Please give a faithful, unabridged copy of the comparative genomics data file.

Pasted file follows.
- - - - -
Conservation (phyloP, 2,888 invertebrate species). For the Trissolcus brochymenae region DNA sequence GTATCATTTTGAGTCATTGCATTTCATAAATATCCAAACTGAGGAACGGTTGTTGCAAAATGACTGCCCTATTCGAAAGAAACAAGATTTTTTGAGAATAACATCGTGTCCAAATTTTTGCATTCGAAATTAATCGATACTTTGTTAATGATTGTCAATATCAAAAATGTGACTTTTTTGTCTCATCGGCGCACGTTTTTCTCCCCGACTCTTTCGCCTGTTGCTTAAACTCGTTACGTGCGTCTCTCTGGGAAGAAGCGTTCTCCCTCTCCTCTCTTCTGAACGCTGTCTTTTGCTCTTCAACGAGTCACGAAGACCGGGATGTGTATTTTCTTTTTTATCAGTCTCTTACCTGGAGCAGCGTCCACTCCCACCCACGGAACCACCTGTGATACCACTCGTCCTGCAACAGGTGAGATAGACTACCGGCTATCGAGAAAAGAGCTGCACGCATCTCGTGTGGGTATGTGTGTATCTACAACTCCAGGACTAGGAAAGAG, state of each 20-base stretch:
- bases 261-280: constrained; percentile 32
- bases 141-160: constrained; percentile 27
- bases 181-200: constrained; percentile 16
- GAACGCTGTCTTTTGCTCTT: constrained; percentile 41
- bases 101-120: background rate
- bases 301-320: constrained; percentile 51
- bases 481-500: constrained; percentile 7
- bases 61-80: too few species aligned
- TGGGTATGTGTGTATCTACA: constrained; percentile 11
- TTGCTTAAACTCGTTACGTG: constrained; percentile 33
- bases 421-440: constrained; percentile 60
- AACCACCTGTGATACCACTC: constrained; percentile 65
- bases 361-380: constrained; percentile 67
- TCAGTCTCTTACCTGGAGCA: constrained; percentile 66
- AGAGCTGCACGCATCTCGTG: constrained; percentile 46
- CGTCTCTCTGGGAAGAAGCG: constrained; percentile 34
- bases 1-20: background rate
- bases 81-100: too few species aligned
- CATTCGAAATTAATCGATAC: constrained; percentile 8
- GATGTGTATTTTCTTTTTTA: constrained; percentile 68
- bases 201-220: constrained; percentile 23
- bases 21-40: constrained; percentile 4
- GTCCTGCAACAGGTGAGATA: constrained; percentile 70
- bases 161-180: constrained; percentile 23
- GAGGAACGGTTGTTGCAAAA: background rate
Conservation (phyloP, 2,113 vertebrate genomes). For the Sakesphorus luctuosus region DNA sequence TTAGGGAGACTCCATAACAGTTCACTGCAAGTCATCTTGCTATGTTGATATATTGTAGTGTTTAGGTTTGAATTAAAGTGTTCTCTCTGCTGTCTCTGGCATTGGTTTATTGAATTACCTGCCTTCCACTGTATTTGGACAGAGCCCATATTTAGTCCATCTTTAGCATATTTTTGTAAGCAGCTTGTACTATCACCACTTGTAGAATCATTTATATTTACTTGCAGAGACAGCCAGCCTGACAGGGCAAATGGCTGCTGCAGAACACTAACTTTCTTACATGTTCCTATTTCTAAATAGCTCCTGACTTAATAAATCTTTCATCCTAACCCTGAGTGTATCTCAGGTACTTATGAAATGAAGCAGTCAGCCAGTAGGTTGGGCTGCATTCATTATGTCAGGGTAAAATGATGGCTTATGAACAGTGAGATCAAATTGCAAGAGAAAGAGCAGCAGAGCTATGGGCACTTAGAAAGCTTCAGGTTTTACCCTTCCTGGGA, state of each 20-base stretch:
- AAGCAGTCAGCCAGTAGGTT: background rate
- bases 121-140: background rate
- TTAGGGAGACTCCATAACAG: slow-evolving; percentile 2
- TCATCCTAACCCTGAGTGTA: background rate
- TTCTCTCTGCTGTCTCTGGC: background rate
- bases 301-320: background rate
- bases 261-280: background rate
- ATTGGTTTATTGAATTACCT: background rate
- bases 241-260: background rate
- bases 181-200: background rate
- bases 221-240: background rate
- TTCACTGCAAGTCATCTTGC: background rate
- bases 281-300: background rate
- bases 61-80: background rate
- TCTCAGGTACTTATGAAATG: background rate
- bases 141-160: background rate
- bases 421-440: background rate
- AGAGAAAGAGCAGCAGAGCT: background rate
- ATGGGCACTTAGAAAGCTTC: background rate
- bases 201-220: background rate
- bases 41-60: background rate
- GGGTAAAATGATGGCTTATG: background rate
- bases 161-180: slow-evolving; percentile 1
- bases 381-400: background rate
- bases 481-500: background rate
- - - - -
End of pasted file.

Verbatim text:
Conservation (phyloP, 2,888 invertebrate species). For the Trissolcus brochymenae region DNA sequence GTATCATTTTGAGTCATTGCATTTCATAAATATCCAAACTGAGGAACGGTTGTTGCAAAATGACTGCCCTATTCGAAAGAAACAAGATTTTTTGAGAATAACATCGTGTCCAAATTTTTGCATTCGAAATTAATCGATACTTTGTTAATGATTGTCAATATCAAAAATGTGACTTTTTTGTCTCATCGGCGCACGTTTTTCTCCCCGACTCTTTCGCCTGTTGCTTAAACTCGTTACGTGCGTCTCTCTGGGAAGAAGCGTTCTCCCTCTCCTCTCTTCTGAACGCTGTCTTTTGCTCTTCAACGAGTCACGAAGACCGGGATGTGTATTTTCTTTTTTATCAGTCTCTTACCTGGAGCAGCGTCCACTCCCACCCACGGAACCACCTGTGATACCACTCGTCCTGCAACAGGTGAGATAGACTACCGGCTATCGAGAAAAGAGCTGCACGCATCTCGTGTGGGTATGTGTGTATCTACAACTCCAGGACTAGGAAAGAG, state of each 20-base stretch:
- bases 261-280: constrained; percentile 32
- bases 141-160: constrained; percentile 27
- bases 181-200: constrained; percentile 16
- GAACGCTGTCTTTTGCTCTT: constrained; percentile 41
- bases 101-120: background rate
- bases 301-320: constrained; percentile 51
- bases 481-500: constrained; percentile 7
- bases 61-80: too few species aligned
- TGGGTATGTGTGTATCTACA: constrained; percentile 11
- TTGCTTAAACTCGTTACGTG: constrained; percentile 33
- bases 421-440: constrained; percentile 60
- AACCACCTGTGATACCACTC: constrained; percentile 65
- bases 361-380: constrained; percentile 67
- TCAGTCTCTTACCTGGAGCA: constrained; percentile 66
- AGAGCTGCACGCATCTCGTG: constrained; percentile 46
- CGTCTCTCTGGGAAGAAGCG: constrained; percentile 34
- bases 1-20: background rate
- bases 81-100: too few species aligned
- CATTCGAAATTAATCGATAC: constrained; percentile 8
- GATGTGTATTTTCTTTTTTA: constrained; percentile 68
- bases 201-220: constrained; percentile 23
- bases 21-40: constrained; percentile 4
- GTCCTGCAACAGGTGAGATA: constrained; percentile 70
- bases 161-180: constrained; percentile 23
- GAGGAACGGTTGTTGCAAAA: background rate
Conservation (phyloP, 2,113 vertebrate genomes). For the Sakesphorus luctuosus region DNA sequence TTAGGGAGACTCCATAACAGTTCACTGCAAGTCATCTTGCTATGTTGATATATTGTAGTGTTTAGGTTTGAATTAAAGTGTTCTCTCTGCTGTCTCTGGCATTGGTTTATTGAATTACCTGCCTTCCACTGTATTTGGACAGAGCCCATATTTAGTCCATCTTTAGCATATTTTTGTAAGCAGCTTGTACTATCACCACTTGTAGAATCATTTATATTTACTTGCAGAGACAGCCAGCCTGACAGGGCAAATGGCTGCTGCAGAACACTAACTTTCTTACATGTTCCTATTTCTAAATAGCTCCTGACTTAATAAATCTTTCATCCTAACCCTGAGTGTATCTCAGGTACTTATGAAATGAAGCAGTCAGCCAGTAGGTTGGGCTGCATTCATTATGTCAGGGTAAAATGATGGCTTATGAACAGTGAGATCAAATTGCAAGAGAAAGAGCAGCAGAGCTATGGGCACTTAGAAAGCTTCAGGTTTTACCCTTCCTGGGA, state of each 20-base stretch:
- AAGCAGTCAGCCAGTAGGTT: background rate
- bases 121-140: background rate
- TTAGGGAGACTCCATAACAG: slow-evolving; percentile 2
- TCATCCTAACCCTGAGTGTA: background rate
- TTCTCTCTGCTGTCTCTGGC: background rate
- bases 301-320: background rate
- bases 261-280: background rate
- ATTGGTTTATTGAATTACCT: background rate
- bases 241-260: background rate
- bases 181-200: background rate
- bases 221-240: background rate
- TTCACTGCAAGTCATCTTGC: background rate
- bases 281-300: background rate
- bases 61-80: background rate
- TCTCAGGTACTTATGAAATG: background rate
- bases 141-160: background rate
- bases 421-440: background rate
- AGAGAAAGAGCAGCAGAGCT: background rate
- ATGGGCACTTAGAAAGCTTC: background rate
- bases 201-220: background rate
- bases 41-60: background rate
- GGGTAAAATGATGGCTTATG: background rate
- bases 161-180: slow-evolving; percentile 1
- bases 381-400: background rate
- bases 481-500: background rate